Australian Aboriginal people have a rich, living culture that stretches back  50,000 years, but there are fears the cultural knowledge will be lost if it is not put into practice.

South Coast elders claim the cultural practices, knowledge systems and cultural expressions of Aboriginal and Torres Strait Islander peoples are a source of great strength, resilience and pride.

Local Aboriginal elder, Uncle Paul Walker, of the Wreck Bay region, organises corroborees and ceremonies for the youth of his area. Over the past 10 years, the Wreck Bay Aboriginal Community Council has taken a proactive stance at re-introducing traditional forms of art and dance and the statistics show that more youth are actively getting involved.

Recent  Australian Bureau Statistics (ABS) studies reveal there has been a steady increase in the practice of traditional Aboriginal and Torres Strait Islander ceremonies by those aged four and 14.

“We want people to own Indigenous culture and feel Australian,” Uncle Pual said.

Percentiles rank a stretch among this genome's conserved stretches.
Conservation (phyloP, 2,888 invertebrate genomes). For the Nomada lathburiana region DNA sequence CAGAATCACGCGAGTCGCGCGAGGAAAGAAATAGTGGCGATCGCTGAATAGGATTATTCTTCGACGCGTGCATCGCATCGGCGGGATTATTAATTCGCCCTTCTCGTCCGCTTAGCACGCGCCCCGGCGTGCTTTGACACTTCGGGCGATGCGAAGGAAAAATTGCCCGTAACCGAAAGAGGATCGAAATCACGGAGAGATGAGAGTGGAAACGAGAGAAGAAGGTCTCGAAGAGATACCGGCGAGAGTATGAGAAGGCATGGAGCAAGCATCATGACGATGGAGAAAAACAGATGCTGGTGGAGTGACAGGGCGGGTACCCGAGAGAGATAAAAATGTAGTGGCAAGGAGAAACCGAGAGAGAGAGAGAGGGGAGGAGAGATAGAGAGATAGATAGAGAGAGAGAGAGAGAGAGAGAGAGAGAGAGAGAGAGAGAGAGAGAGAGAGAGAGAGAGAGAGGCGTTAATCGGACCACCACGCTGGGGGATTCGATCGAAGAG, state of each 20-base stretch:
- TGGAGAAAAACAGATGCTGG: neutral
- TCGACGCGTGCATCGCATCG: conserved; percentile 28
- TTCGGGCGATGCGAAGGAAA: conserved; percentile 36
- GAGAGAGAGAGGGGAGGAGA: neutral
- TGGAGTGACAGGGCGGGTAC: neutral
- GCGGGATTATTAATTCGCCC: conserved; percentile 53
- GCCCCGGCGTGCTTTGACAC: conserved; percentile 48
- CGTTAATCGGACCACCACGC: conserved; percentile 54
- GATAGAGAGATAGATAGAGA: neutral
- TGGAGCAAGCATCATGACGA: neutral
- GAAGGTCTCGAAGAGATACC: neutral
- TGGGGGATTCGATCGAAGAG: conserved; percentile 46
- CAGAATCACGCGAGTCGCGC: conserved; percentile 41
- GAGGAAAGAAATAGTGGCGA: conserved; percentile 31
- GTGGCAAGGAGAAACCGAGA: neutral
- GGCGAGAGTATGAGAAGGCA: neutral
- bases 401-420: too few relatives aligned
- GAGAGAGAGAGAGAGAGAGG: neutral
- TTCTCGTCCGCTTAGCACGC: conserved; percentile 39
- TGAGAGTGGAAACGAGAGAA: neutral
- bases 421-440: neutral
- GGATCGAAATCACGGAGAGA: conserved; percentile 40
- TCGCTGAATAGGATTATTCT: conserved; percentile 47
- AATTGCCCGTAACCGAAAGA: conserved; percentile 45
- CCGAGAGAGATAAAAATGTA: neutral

“We want them to participate in the healing ceremony and let their troubles go away and dance and feel the connection to the ground and country–anyone can feel that if they commit to it.

“We keep our cultural heritage alive by passing our knowledge, arts and rituals from one generation to the next. We speak and teach languages and protect sacred sites. This is why it’s so important for the young fellas to get involved. We can’t lose what we have.”

 

Aboriginal Youth Involvement In Cultural Activities (3)

 

Indigenous festivals [are] a leading space of innovation in creating a sustainable, secure and mature national culture for all Australians based on cross-cultural recognition.

-Indigenous Cultural Festivals and Community Wellbeing in Australia report

 

 

****Summary results from the 2008 and 2014 National Aboriginal and Torres Strait Islander Social Survey (NATSISS). The survey was conducted by the Australian Bureau of Statistics (ABS) from August 2008 to April 2009, and November 2013 to August 2014 respectively,collecting information from approximately 13,300 Indigenous Australians living in private dwellings in remote and non-remote areas, including discrete communities.

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